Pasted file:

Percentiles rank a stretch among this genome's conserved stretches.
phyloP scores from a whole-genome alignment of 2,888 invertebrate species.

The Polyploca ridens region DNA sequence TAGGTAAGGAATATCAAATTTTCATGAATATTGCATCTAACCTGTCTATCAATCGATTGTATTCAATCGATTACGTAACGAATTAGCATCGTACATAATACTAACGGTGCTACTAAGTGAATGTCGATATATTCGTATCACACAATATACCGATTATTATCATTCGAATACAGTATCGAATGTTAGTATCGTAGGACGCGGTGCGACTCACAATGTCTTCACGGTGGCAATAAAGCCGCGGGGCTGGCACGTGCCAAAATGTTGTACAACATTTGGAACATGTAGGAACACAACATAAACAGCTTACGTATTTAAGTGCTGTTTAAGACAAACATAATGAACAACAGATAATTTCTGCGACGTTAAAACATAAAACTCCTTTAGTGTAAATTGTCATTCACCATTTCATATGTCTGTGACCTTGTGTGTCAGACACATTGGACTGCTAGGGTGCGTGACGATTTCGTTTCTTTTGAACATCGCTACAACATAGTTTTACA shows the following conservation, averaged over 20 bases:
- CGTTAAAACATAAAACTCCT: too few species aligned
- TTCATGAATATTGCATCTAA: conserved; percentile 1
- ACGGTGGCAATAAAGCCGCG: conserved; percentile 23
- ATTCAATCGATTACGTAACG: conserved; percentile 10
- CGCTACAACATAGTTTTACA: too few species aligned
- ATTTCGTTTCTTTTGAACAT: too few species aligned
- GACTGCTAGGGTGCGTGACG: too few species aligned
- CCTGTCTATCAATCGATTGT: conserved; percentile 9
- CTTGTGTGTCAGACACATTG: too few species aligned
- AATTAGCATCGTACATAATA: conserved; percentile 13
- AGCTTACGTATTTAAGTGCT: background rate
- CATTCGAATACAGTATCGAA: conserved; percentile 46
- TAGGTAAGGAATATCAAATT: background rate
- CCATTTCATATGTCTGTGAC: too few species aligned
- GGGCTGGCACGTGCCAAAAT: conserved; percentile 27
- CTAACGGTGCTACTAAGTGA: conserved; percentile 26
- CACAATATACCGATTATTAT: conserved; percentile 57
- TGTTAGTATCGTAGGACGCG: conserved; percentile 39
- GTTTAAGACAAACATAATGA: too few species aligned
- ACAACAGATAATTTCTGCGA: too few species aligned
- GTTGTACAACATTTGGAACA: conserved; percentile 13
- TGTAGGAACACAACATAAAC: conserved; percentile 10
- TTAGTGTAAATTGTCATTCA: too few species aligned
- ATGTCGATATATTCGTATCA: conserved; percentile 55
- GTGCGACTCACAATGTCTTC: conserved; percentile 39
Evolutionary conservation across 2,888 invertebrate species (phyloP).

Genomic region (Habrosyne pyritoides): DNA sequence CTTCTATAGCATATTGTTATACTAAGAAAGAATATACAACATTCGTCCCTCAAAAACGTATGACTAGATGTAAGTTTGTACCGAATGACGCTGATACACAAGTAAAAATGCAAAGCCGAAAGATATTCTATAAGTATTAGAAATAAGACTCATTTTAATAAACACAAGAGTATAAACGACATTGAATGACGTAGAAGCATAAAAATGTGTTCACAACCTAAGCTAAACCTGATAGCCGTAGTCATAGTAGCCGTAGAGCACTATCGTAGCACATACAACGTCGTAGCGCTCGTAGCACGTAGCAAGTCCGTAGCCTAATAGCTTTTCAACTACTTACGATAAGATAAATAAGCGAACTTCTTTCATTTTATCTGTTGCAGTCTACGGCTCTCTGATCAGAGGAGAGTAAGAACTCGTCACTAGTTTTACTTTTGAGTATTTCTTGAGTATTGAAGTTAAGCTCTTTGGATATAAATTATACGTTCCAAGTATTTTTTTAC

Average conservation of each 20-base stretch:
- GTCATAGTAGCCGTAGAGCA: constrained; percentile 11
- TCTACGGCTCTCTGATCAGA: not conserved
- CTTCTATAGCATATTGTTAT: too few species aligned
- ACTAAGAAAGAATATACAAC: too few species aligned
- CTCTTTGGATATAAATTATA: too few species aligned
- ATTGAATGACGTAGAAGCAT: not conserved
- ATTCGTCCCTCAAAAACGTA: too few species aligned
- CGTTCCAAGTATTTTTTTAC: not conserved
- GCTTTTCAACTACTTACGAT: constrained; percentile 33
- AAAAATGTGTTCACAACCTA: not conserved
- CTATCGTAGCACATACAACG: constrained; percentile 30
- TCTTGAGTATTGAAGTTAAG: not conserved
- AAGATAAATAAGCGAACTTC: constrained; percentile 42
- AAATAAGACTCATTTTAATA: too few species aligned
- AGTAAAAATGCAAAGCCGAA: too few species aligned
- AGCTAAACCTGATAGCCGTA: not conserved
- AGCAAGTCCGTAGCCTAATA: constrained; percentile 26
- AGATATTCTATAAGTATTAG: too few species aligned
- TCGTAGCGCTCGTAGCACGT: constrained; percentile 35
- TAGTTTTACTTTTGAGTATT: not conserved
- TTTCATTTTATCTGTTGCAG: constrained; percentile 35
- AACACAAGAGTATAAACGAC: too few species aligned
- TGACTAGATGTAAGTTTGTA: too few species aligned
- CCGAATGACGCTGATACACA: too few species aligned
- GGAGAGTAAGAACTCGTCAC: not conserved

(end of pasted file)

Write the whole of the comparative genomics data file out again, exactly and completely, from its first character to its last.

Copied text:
Percentiles rank a stretch among this genome's conserved stretches.
phyloP scores from a whole-genome alignment of 2,888 invertebrate species.

The Polyploca ridens region DNA sequence TAGGTAAGGAATATCAAATTTTCATGAATATTGCATCTAACCTGTCTATCAATCGATTGTATTCAATCGATTACGTAACGAATTAGCATCGTACATAATACTAACGGTGCTACTAAGTGAATGTCGATATATTCGTATCACACAATATACCGATTATTATCATTCGAATACAGTATCGAATGTTAGTATCGTAGGACGCGGTGCGACTCACAATGTCTTCACGGTGGCAATAAAGCCGCGGGGCTGGCACGTGCCAAAATGTTGTACAACATTTGGAACATGTAGGAACACAACATAAACAGCTTACGTATTTAAGTGCTGTTTAAGACAAACATAATGAACAACAGATAATTTCTGCGACGTTAAAACATAAAACTCCTTTAGTGTAAATTGTCATTCACCATTTCATATGTCTGTGACCTTGTGTGTCAGACACATTGGACTGCTAGGGTGCGTGACGATTTCGTTTCTTTTGAACATCGCTACAACATAGTTTTACA shows the following conservation, averaged over 20 bases:
- CGTTAAAACATAAAACTCCT: too few species aligned
- TTCATGAATATTGCATCTAA: conserved; percentile 1
- ACGGTGGCAATAAAGCCGCG: conserved; percentile 23
- ATTCAATCGATTACGTAACG: conserved; percentile 10
- CGCTACAACATAGTTTTACA: too few species aligned
- ATTTCGTTTCTTTTGAACAT: too few species aligned
- GACTGCTAGGGTGCGTGACG: too few species aligned
- CCTGTCTATCAATCGATTGT: conserved; percentile 9
- CTTGTGTGTCAGACACATTG: too few species aligned
- AATTAGCATCGTACATAATA: conserved; percentile 13
- AGCTTACGTATTTAAGTGCT: background rate
- CATTCGAATACAGTATCGAA: conserved; percentile 46
- TAGGTAAGGAATATCAAATT: background rate
- CCATTTCATATGTCTGTGAC: too few species aligned
- GGGCTGGCACGTGCCAAAAT: conserved; percentile 27
- CTAACGGTGCTACTAAGTGA: conserved; percentile 26
- CACAATATACCGATTATTAT: conserved; percentile 57
- TGTTAGTATCGTAGGACGCG: conserved; percentile 39
- GTTTAAGACAAACATAATGA: too few species aligned
- ACAACAGATAATTTCTGCGA: too few species aligned
- GTTGTACAACATTTGGAACA: conserved; percentile 13
- TGTAGGAACACAACATAAAC: conserved; percentile 10
- TTAGTGTAAATTGTCATTCA: too few species aligned
- ATGTCGATATATTCGTATCA: conserved; percentile 55
- GTGCGACTCACAATGTCTTC: conserved; percentile 39
Evolutionary conservation across 2,888 invertebrate species (phyloP).

Genomic region (Habrosyne pyritoides): DNA sequence CTTCTATAGCATATTGTTATACTAAGAAAGAATATACAACATTCGTCCCTCAAAAACGTATGACTAGATGTAAGTTTGTACCGAATGACGCTGATACACAAGTAAAAATGCAAAGCCGAAAGATATTCTATAAGTATTAGAAATAAGACTCATTTTAATAAACACAAGAGTATAAACGACATTGAATGACGTAGAAGCATAAAAATGTGTTCACAACCTAAGCTAAACCTGATAGCCGTAGTCATAGTAGCCGTAGAGCACTATCGTAGCACATACAACGTCGTAGCGCTCGTAGCACGTAGCAAGTCCGTAGCCTAATAGCTTTTCAACTACTTACGATAAGATAAATAAGCGAACTTCTTTCATTTTATCTGTTGCAGTCTACGGCTCTCTGATCAGAGGAGAGTAAGAACTCGTCACTAGTTTTACTTTTGAGTATTTCTTGAGTATTGAAGTTAAGCTCTTTGGATATAAATTATACGTTCCAAGTATTTTTTTAC

Average conservation of each 20-base stretch:
- GTCATAGTAGCCGTAGAGCA: constrained; percentile 11
- TCTACGGCTCTCTGATCAGA: not conserved
- CTTCTATAGCATATTGTTAT: too few species aligned
- ACTAAGAAAGAATATACAAC: too few species aligned
- CTCTTTGGATATAAATTATA: too few species aligned
- ATTGAATGACGTAGAAGCAT: not conserved
- ATTCGTCCCTCAAAAACGTA: too few species aligned
- CGTTCCAAGTATTTTTTTAC: not conserved
- GCTTTTCAACTACTTACGAT: constrained; percentile 33
- AAAAATGTGTTCACAACCTA: not conserved
- CTATCGTAGCACATACAACG: constrained; percentile 30
- TCTTGAGTATTGAAGTTAAG: not conserved
- AAGATAAATAAGCGAACTTC: constrained; percentile 42
- AAATAAGACTCATTTTAATA: too few species aligned
- AGTAAAAATGCAAAGCCGAA: too few species aligned
- AGCTAAACCTGATAGCCGTA: not conserved
- AGCAAGTCCGTAGCCTAATA: constrained; percentile 26
- AGATATTCTATAAGTATTAG: too few species aligned
- TCGTAGCGCTCGTAGCACGT: constrained; percentile 35
- TAGTTTTACTTTTGAGTATT: not conserved
- TTTCATTTTATCTGTTGCAG: constrained; percentile 35
- AACACAAGAGTATAAACGAC: too few species aligned
- TGACTAGATGTAAGTTTGTA: too few species aligned
- CCGAATGACGCTGATACACA: too few species aligned
- GGAGAGTAAGAACTCGTCAC: not conserved